Helen, I agree that we need to ALL publish the cartoons. I gave this response to a Danish reporter. I don’t aim to offend anyone, but at the same time, as Salman Rusdie said, “Without the freedom to offend, there is no free speech.”

  5. Me –

    There’s really not much reason to think (let alone assume) that there is much danger that publishing the cartoons (in Klausen’s book, at Index, at blogs that comment on Index or Klausen’s book) would cause violence.

    Don’t go thinking that violence just bursts out whenever the cartoons appear – the riots in early 2006 were energetically incited by the imams who took the cartoons *plus other cartoons that had nothing to do with the Danish ones* around the Middle East in a campaign to stir up outrage.

    It’s always possible that some energetic busybody will incite violence again – but that’s always the case, and we can’t just shut down all mental life for the sake of remote potentials of that kind.

    The irony is, it’s the people who are predicting violence who are really insulting Muslims – not the cartoons, not the cartoonists.

  6. We seem to have trouble in the United States remembering our history. Woodward and Bernstein and the Washington Post Staff were under incredible pressure concerning Watergate coverage, law suits, governmental pressure, etc. Did Thomas Paine receive any pressure or censorship? Patrick Henry boldly stood up at the Raliegh Tavern in Williamsburg, Virginia (the House of Burgesses had been disolved by the British Parliment), he boldly stated, “Give Me Liberty or Give Me Death”. Benjamin Franklin said it even better, “They who can give up essential liberty to obtain a little temporary safety deserve neither liberty nor safety.” It is one thing to have an editor, edit your work as a writer. It is another for publishers to hide in fear of what could happen. To the publishers, you have helped achieve all the goals of the terrorists. We not now have less freedom, less liberty and less freedom of expression.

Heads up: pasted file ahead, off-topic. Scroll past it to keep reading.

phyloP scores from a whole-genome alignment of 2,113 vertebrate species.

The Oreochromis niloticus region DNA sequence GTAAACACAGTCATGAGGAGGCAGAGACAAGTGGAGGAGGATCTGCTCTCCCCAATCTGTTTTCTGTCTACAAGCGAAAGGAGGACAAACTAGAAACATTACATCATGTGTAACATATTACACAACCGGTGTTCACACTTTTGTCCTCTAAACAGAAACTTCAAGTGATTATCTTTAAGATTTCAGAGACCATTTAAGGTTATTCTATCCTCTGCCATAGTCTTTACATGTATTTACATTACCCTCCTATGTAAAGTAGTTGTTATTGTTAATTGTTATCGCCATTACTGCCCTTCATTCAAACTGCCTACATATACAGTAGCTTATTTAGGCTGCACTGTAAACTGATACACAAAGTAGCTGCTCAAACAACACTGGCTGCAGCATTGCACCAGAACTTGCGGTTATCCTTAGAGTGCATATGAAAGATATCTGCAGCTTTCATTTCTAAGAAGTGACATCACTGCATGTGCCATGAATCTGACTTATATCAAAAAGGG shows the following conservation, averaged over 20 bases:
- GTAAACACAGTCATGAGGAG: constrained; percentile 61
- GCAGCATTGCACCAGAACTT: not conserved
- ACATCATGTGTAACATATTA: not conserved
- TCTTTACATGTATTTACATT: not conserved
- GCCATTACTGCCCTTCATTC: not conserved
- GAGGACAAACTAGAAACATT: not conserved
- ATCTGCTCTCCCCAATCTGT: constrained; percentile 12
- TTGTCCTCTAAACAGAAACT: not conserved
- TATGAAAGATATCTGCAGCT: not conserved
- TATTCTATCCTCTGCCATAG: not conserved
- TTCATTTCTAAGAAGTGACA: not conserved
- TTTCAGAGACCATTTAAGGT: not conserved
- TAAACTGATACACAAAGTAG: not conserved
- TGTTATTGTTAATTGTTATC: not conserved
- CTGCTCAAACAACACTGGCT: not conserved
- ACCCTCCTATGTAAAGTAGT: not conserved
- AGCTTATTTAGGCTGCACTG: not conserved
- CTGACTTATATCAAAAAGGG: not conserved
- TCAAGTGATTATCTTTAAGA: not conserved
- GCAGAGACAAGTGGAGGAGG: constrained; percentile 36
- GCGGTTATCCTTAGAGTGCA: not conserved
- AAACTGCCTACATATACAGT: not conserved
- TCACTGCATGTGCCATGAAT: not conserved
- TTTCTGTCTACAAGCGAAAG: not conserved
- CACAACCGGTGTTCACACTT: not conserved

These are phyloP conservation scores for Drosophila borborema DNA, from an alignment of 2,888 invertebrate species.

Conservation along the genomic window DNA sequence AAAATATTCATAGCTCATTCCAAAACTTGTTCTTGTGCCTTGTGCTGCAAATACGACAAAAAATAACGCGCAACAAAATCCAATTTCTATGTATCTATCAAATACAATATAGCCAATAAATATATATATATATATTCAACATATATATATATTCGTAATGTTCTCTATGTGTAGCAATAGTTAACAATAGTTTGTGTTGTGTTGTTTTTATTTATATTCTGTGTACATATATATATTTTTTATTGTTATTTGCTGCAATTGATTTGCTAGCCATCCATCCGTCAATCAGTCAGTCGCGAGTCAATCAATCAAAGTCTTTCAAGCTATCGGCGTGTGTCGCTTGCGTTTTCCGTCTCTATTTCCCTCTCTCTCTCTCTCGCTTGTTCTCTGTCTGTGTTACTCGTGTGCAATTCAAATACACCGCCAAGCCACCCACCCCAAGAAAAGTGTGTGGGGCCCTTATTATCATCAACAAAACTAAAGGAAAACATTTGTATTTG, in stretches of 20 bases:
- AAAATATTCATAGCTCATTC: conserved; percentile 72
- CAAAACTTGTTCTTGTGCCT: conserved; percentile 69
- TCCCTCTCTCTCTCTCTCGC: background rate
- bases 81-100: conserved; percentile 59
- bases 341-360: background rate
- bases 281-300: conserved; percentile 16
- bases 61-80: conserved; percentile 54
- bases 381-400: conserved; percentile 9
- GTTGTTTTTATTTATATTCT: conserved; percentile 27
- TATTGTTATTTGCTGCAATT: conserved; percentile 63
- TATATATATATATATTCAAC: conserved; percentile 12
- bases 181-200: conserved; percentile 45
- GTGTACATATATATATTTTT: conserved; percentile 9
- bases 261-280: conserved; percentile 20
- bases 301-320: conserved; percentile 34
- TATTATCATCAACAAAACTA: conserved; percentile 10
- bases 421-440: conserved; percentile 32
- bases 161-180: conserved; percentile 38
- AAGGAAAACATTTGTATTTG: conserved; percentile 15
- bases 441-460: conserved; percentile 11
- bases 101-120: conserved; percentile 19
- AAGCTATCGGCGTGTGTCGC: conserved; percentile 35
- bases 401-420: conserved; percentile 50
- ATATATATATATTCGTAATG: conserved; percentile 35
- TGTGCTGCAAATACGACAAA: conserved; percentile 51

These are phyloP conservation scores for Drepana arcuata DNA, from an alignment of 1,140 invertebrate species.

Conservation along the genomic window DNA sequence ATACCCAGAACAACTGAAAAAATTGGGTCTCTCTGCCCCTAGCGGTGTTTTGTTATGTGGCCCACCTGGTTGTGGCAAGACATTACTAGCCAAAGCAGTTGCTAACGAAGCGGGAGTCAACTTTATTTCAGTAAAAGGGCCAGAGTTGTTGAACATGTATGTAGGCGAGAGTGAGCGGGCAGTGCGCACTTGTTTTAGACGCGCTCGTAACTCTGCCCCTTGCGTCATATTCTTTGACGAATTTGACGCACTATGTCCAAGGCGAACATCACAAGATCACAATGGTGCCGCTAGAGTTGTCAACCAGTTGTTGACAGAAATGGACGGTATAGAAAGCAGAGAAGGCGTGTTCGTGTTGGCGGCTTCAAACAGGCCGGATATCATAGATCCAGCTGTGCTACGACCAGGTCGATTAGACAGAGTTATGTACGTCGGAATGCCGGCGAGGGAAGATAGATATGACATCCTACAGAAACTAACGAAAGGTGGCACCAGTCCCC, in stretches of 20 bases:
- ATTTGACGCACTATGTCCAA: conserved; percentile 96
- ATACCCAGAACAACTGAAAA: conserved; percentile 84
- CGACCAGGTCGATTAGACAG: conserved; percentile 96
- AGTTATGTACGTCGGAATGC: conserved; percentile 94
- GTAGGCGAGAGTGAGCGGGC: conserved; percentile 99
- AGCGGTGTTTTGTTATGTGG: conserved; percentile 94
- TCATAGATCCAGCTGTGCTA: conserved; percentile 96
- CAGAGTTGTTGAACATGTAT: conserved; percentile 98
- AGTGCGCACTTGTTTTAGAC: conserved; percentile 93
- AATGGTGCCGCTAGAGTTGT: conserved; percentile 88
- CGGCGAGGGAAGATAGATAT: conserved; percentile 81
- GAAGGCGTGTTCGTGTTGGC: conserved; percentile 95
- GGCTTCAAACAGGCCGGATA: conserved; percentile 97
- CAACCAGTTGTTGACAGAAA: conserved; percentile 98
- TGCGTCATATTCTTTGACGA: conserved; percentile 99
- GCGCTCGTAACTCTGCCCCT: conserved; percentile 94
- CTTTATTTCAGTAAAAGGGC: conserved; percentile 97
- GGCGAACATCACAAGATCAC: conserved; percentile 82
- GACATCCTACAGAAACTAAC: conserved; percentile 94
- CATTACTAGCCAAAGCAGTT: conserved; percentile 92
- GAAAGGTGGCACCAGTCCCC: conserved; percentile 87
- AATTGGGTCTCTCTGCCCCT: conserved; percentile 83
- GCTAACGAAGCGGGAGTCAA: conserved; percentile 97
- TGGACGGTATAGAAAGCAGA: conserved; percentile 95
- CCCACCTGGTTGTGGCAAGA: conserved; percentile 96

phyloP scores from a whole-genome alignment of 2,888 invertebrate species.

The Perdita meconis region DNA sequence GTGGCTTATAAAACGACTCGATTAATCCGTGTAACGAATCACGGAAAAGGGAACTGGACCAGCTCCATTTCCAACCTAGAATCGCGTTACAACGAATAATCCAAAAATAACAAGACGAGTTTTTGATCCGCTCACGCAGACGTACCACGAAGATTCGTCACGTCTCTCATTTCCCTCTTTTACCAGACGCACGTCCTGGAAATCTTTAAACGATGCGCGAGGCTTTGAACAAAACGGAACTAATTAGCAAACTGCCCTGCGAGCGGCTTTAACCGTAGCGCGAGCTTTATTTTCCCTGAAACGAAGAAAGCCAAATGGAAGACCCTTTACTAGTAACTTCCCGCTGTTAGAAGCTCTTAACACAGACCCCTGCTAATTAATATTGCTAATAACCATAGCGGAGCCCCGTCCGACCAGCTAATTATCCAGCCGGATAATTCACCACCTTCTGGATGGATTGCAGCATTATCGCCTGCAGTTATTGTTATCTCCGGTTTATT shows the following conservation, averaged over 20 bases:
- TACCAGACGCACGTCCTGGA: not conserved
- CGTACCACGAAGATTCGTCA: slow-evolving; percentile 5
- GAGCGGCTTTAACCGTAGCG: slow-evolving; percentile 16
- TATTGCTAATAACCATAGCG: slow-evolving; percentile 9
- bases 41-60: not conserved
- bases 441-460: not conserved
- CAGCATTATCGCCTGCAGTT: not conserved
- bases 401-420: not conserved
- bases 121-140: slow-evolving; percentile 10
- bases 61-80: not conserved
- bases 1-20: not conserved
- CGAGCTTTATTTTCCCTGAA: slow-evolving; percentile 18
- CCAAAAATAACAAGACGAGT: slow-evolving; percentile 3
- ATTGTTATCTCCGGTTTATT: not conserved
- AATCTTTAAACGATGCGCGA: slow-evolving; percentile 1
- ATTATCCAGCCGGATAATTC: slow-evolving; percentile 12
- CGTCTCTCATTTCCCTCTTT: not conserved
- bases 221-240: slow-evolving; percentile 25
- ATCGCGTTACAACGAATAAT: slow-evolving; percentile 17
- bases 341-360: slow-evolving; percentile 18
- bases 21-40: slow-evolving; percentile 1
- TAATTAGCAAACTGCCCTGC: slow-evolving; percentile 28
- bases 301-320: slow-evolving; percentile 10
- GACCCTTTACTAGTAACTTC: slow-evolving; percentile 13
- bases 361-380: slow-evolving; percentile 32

Mark in Spokane

    1. You’re right about the harm to Muslims, Me, and I said so to the chairman of the board in a posted comment Friday. Of course, the Index board might argue, as the Yale board did, that their fears are borne out by real events. But the fact is, there have been many more non-responses to the cartoons than responses. And yes, Klausen’s book points out all the things you’ve said. Of course, even if the internet cartoons the Danish imams took with them HAD been included on the Jyllands-Posten page, that would still be no excuse for violence and bloodshed.

      Unfortunately, Mark, the ugliness around the cartoons seems to have penetrated our collective unconscious, to borrow from Carl Jung. When, I wonder, will the madness end?